BEIRUT (AP) — An international human rights group says Syrian troops have planted landmines along routes used by people fleeing the country's violence and trying to reach neighboring Turkey.
The New York-based Human Rights Watch says the mines were planted in the past weeks.
HRW says its report, released on Tuesday, is based on accounts from witnesses and also Syrian deminers. It cites witnesses as saying the landmines have already caused civilian casualties.
A Syrian official and witnesses told The Associated Press in November that Syria planted landmines along parts of its border with Lebanon. The official at the time said the mines aim to prevent arms smuggling.
Thousands of Syrians have fled to Turkey and Lebanon since the uprising against President Bashar Assad's regime began a year ago.
THIS IS A BREAKING NEWS UPDATE. Check back soon for further information. AP's earlier story is below.
BEIRUT (AP) — Syrian activists said Monday that pro-government gunmen killed at least 16 people, including some children, in a rebel stronghold recaptured by the government, fueling concerns the government is carrying out reprisals in territory it has taken back.
State media in Damascus, which often ignores activists' claims, confirmed killings in Homs but blamed "armed terrorists," as it frequently calls those behind the yearlong uprising against President Bashar Assad's regime.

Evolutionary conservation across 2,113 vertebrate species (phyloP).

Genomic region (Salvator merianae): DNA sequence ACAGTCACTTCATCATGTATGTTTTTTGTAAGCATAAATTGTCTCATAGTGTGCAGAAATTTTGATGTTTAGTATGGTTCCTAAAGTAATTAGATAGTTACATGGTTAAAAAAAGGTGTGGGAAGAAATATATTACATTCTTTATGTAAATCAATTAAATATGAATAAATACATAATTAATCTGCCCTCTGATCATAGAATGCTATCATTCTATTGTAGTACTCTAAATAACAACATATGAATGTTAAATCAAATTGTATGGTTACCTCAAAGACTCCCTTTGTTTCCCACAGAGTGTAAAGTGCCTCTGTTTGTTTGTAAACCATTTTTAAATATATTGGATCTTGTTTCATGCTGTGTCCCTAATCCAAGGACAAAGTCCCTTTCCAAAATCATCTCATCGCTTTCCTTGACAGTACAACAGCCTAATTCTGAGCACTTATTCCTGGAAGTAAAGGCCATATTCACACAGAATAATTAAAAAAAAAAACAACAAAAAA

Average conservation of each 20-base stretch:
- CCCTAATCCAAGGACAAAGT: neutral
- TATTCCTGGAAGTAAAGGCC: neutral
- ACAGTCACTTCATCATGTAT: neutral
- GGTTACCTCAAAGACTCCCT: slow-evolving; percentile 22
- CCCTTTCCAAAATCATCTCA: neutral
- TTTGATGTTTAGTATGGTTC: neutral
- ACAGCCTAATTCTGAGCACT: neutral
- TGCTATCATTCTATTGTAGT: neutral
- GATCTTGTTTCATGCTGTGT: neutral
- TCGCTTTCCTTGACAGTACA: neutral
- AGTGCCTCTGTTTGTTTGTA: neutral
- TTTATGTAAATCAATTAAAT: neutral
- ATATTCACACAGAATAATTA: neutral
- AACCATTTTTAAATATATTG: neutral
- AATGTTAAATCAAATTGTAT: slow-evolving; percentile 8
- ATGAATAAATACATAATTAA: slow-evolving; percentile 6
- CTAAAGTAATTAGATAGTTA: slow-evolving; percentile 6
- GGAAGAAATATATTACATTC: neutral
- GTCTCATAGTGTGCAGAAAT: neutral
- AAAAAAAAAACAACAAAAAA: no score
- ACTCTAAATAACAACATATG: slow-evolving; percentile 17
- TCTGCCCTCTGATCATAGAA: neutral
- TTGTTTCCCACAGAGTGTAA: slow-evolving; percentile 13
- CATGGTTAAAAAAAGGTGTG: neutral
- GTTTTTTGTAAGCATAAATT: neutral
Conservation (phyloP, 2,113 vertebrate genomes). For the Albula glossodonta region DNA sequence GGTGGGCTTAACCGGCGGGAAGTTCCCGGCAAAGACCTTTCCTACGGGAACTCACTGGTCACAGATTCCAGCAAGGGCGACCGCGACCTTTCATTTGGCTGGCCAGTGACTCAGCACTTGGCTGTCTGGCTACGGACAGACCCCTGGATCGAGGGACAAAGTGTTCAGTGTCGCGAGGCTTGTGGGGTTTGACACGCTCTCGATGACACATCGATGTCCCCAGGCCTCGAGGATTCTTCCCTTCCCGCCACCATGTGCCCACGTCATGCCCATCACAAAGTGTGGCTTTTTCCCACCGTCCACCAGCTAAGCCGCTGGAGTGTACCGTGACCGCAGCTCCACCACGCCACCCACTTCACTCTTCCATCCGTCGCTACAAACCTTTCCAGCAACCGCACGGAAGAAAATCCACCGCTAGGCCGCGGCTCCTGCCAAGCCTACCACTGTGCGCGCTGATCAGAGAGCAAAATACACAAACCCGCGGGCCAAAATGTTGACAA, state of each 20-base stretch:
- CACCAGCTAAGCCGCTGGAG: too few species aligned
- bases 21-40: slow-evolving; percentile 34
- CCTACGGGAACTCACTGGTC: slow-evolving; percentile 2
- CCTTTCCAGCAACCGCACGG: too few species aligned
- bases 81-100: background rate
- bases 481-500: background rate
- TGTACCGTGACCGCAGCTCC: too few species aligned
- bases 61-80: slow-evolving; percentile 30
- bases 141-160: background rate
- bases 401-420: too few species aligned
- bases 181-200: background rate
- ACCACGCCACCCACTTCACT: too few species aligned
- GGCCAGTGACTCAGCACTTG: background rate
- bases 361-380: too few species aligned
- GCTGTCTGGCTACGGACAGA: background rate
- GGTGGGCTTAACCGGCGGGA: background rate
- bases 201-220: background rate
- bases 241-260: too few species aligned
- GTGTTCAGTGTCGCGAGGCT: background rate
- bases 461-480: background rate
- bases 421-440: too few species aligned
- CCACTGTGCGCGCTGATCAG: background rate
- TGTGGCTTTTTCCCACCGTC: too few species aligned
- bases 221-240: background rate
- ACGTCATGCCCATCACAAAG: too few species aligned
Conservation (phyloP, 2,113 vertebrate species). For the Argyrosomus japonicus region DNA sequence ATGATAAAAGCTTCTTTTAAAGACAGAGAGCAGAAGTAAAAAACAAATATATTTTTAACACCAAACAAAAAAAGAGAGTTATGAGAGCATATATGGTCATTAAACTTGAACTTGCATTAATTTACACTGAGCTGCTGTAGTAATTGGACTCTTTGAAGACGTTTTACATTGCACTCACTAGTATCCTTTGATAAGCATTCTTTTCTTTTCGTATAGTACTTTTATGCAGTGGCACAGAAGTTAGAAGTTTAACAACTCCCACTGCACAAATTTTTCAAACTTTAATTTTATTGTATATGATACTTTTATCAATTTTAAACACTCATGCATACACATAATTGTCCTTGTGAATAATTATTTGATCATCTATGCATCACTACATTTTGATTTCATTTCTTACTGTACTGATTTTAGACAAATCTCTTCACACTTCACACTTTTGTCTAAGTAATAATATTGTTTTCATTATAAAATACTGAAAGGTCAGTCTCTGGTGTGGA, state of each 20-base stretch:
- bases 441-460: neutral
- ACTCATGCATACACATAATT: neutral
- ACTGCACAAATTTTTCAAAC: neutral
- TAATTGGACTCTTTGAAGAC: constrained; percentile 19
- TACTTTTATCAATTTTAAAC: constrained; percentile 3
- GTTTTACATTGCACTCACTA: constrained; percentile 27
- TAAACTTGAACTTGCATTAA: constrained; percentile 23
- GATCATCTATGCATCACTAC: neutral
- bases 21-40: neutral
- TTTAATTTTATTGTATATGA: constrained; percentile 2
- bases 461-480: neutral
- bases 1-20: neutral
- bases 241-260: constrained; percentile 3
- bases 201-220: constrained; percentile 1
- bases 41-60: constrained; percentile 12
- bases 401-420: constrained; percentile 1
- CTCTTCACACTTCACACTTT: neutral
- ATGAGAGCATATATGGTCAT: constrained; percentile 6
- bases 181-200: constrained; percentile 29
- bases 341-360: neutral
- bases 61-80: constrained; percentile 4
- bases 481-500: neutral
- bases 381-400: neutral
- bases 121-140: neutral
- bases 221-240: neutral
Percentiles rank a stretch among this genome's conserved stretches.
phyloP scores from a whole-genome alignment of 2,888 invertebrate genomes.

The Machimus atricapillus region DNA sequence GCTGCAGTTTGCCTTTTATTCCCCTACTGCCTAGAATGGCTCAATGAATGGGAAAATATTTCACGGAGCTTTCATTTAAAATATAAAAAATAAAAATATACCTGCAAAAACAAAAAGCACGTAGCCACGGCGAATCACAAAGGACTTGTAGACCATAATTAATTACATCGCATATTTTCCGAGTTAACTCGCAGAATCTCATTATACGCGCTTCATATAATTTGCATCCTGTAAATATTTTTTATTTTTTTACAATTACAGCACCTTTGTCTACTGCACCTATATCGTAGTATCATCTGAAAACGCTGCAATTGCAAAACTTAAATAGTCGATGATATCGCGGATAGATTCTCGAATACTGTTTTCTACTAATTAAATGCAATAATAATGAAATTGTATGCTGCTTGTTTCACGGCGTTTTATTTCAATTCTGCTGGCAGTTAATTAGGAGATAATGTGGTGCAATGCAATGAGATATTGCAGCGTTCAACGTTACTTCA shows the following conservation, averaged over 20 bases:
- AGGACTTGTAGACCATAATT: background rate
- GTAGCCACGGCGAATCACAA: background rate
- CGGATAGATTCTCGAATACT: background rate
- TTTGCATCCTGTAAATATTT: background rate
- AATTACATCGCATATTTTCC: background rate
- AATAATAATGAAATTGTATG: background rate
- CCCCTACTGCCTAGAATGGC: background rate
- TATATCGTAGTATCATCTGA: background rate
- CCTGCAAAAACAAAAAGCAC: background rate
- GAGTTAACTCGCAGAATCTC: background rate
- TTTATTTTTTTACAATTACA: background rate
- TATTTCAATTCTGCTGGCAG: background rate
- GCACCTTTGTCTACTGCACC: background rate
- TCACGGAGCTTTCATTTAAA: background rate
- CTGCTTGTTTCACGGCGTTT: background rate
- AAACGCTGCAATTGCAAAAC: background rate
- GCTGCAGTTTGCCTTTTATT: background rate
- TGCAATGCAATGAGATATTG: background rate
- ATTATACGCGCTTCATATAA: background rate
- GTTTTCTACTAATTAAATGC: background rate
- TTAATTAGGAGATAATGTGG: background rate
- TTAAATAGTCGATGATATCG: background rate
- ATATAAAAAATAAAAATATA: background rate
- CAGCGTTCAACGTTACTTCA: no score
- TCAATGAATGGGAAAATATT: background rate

At the United Nations, the U.S. and Russia clashed after Secretary-General Ban Ki-moon appealed to the divided Security Council to speak with one voice and help Syria "pull back from the brink of a deeper catastrophe."
Washington and Moscow both called for an end to the bloody conflict — but on different terms, leaving prospects for U.N. action in doubt.
The reports of killings in the battered city of Homs added to concerns that the hundreds of civilian deaths caused by the fighting would be compounded by reprisals against opposition supporters in recaptured towns and neighborhoods.
Fresh from stamping out rebel centers of resistance in Homs, government forces are pressing on with new offensives in other parts of central and northern Syria.
The main Syrian opposition group, the Syrian National Council, called for "immediate" Arab and international military intervention, including setting up safe corridors for humanitarian aid and a no-fly zone to protect civilians.
The Britain-based Syrian Observatory for Human Rights said at least 16 people were killed Sunday night in Homs, while the Local Coordination Committees said 45 were killed. Both groups said children were among the dead.
They accused "shabiha," gunmen akin to a militia that basically do the government's bidding and who have played a major role in trying to crush the year-old uprising, of carrying out the killing.
Homs is the Syrian city hardest hit by violence since the uprising began in March last year. Several Homs neighborhoods, including Karm el-Zeytoun, where Sunday's deaths occurred, were controlled by rebels and retaken by government forces earlier this month.
The Observatory said after the killings, many people fled Karm el-Zeytoun and other nearby neighborhoods, fearing pro-government gunmen might carry out more reprisals.